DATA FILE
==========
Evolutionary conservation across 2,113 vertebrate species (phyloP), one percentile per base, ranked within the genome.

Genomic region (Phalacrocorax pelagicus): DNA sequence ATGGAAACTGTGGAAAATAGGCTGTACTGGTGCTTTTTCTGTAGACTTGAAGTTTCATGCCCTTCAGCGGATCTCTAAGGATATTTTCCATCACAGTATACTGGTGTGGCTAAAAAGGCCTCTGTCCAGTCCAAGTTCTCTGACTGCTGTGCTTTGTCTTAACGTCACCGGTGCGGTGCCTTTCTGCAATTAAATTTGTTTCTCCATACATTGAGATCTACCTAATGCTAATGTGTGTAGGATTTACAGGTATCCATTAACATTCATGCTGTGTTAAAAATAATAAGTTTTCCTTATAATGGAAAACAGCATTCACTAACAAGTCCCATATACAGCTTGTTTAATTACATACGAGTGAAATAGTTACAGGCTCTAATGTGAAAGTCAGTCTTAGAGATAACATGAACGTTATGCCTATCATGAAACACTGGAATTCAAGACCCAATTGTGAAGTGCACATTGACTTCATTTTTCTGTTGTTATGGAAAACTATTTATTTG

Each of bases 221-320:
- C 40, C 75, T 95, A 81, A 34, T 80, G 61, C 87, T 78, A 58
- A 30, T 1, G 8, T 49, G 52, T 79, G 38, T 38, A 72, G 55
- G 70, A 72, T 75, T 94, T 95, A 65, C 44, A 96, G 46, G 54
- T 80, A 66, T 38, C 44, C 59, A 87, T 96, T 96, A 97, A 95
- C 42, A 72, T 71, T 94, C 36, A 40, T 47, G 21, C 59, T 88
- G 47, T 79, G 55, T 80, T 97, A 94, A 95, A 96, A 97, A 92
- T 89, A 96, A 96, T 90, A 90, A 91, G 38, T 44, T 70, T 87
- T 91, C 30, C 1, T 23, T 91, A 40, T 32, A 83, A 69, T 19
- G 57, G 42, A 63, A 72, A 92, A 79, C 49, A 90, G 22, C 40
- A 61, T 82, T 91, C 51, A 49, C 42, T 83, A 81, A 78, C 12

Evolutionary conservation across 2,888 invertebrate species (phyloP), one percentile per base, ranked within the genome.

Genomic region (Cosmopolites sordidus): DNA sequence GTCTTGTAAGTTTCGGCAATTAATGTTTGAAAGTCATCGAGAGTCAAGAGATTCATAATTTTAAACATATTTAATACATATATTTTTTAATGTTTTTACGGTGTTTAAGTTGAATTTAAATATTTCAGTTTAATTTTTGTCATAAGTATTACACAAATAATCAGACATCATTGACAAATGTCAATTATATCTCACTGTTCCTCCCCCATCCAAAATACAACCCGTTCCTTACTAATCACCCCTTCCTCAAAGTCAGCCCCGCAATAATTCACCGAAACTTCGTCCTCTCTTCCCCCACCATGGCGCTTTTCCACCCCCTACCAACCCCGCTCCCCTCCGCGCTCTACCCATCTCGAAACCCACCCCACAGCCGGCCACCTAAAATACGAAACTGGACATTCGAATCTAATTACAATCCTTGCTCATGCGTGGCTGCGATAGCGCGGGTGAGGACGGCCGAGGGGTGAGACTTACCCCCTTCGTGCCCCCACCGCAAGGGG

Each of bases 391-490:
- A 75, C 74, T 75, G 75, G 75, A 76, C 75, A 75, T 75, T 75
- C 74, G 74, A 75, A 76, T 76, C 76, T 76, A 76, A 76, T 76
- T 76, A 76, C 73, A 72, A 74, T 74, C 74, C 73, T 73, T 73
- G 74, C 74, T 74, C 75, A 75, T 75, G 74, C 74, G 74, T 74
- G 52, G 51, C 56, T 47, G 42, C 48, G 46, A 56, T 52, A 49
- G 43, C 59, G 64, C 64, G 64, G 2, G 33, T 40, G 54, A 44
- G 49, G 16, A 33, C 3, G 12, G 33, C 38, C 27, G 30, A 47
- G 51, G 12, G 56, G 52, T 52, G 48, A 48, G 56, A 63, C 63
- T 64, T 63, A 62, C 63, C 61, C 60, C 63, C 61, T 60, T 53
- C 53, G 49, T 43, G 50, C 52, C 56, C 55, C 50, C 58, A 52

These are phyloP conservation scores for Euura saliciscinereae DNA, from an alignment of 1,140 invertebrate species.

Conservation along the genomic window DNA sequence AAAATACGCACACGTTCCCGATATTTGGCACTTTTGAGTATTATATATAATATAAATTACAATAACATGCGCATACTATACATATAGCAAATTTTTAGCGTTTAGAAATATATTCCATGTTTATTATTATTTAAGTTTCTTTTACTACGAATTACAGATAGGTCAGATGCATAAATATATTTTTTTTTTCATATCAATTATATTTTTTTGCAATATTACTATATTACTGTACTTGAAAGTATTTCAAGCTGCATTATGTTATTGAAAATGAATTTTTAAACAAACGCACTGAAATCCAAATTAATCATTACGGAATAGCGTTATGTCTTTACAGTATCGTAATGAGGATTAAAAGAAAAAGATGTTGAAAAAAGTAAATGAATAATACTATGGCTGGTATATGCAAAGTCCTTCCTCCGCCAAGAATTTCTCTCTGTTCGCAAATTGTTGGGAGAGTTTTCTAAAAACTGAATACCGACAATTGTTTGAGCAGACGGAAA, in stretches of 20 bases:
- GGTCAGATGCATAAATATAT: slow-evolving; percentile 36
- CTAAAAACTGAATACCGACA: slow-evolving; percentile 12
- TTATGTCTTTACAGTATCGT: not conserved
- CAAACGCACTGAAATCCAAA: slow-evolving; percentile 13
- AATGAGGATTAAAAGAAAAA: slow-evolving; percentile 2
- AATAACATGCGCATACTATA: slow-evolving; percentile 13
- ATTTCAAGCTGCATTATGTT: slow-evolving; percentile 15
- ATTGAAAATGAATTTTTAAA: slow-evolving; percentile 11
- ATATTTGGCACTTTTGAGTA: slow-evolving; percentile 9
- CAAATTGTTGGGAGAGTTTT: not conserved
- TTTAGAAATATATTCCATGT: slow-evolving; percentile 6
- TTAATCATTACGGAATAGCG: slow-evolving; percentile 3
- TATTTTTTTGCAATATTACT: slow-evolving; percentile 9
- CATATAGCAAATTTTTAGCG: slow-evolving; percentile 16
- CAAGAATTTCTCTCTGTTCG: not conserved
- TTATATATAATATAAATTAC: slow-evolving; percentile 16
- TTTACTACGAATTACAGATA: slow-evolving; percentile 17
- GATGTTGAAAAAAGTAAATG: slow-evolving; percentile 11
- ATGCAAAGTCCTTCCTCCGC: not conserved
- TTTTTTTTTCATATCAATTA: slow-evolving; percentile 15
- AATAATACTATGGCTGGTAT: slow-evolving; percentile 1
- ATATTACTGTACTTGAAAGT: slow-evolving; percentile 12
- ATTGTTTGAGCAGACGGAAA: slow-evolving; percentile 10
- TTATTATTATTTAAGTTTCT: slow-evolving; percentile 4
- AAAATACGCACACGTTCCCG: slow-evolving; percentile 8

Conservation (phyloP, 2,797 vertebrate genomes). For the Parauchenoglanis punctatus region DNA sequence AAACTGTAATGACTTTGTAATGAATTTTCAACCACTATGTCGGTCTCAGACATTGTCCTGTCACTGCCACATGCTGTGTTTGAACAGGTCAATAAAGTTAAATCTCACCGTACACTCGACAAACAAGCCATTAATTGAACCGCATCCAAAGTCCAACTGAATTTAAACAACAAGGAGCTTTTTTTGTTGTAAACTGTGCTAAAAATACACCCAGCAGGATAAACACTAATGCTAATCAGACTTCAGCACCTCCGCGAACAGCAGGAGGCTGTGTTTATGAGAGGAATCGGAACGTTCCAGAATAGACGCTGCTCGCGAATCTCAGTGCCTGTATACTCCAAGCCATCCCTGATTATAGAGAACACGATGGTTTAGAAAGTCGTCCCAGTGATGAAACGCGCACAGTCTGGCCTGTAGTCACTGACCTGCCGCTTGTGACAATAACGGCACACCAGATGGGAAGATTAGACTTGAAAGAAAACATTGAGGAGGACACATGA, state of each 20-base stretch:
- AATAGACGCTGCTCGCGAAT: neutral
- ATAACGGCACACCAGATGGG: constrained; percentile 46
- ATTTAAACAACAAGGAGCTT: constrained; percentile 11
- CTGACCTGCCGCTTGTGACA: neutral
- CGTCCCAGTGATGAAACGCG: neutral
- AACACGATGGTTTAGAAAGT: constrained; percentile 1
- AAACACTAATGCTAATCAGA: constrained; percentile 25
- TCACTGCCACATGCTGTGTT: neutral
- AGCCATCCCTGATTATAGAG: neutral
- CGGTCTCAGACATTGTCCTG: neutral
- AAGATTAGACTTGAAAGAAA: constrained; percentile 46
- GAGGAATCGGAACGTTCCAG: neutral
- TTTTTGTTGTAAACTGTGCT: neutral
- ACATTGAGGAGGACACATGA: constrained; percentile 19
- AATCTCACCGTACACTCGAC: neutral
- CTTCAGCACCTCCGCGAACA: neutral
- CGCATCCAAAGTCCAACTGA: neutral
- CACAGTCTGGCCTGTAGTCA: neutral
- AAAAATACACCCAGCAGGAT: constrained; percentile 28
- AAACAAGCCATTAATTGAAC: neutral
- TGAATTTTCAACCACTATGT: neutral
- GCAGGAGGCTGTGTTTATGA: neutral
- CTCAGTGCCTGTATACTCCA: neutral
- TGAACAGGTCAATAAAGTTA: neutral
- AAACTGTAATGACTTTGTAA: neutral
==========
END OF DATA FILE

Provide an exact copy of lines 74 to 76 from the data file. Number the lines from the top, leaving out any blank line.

- AAACAAGCCATTAATTGAAC: neutral
- TGAATTTTCAACCACTATGT: neutral
- GCAGGAGGCTGTGTTTATGA: neutral